Kind of a cross between a botanical garden, country club, and the Playboy mansion, pleasure gardens offered a coed social scene plus the latest fancy refreshments—the alcoholic kind as well as the new craze: ice cream.

New York Vauxhall Gardens, opened in 1767 on Greenwich Street by the Hudson River, was one of the first. Vauxhall eventually relocated between Broadway and the Bowery (practically the countryside at the time) in 1805.

Exclusive Niblo’s Garden (at left) soon became hugely popular, taking over an older pleasure garden at Broadway and Prince Street in 1825 and expanding it with a theater and open-air saloon.

Contoit’s Garden, close to Niblo’s on Broadway, was an elegant rival. And…

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Revitalizing Towards the Clouds

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“The downtown financial district appears to be taking on new life after lagging behind the Midtown sector for several years in new construction and leasing activity.” (NY TIMES)  This was the optimistic forecast on October 23, 1949  when Dun & Bradstreet (a credit agency) finalized plans for their new headquarters at 99 Church Street.  Located between Barclay Street and Park Place, right behind the Woolworth Building, it was the largest office building built in Downtown Manhattan since the Great Depression.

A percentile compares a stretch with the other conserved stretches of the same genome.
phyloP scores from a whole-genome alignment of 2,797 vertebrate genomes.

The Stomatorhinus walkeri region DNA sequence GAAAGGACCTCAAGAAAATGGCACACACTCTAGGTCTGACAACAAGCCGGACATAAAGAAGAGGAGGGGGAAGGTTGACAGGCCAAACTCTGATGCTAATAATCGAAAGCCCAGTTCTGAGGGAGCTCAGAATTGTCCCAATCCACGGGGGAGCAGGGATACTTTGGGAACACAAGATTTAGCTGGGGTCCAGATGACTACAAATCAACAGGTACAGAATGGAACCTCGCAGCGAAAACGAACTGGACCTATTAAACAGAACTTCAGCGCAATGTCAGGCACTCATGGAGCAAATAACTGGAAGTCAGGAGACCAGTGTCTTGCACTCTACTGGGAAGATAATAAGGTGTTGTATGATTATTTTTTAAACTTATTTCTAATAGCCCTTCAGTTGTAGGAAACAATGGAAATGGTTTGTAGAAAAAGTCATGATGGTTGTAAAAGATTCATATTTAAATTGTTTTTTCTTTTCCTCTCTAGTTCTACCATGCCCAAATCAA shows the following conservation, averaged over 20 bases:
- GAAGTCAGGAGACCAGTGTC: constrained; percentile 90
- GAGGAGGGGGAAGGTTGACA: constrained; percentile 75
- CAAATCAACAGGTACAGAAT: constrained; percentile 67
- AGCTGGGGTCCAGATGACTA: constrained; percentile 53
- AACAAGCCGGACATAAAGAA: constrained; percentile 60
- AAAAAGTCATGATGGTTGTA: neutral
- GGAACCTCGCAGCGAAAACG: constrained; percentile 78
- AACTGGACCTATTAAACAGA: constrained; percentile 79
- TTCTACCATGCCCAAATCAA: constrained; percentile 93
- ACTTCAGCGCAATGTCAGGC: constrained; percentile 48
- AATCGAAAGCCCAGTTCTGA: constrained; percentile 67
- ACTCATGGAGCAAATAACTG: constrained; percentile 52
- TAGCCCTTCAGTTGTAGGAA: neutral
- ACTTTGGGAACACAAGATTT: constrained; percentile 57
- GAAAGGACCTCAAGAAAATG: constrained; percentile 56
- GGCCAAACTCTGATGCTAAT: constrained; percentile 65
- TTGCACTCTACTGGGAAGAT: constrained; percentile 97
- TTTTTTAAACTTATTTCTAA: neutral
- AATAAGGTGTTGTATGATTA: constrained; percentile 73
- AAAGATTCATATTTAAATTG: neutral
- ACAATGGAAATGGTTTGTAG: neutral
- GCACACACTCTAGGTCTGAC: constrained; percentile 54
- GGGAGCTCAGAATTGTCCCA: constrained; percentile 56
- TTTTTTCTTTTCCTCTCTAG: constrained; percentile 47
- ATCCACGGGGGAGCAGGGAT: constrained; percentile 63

Whereas Lower Manhattan is one of the oldest and most historic neighborhoods in New York City, its historic significance is intermingled with an awkward modernity and lingering decrepitude that confounds its bustling if uncertain  commerce.  A confusing sprawl of narrow, cobblestone lanes, intersecting with wider streets such as Broadway, are congested with pedestrian and vehicular traffic.

Buildings that are already old look even older within a jumbled, overburdened  atmosphere of haphazard and sporadic modernization. Since the 1940s, an ongoing and callous effort to revitalize Lower Manhattan, which would culminate with the construction of the World Trade Center, is proceeding ever more forcibly since its destruction…unfortunately, with the same callousness.

Larry Silverstein, real estate tycoon and former WTC leaseholder who gave new meaning to the words “pull it,” is in the process of constructing a new building over the old building at 99 Church Street to make way for a 80-story hotel and apartment tower. At 912 feet high, it will be the tallest residential building in the city.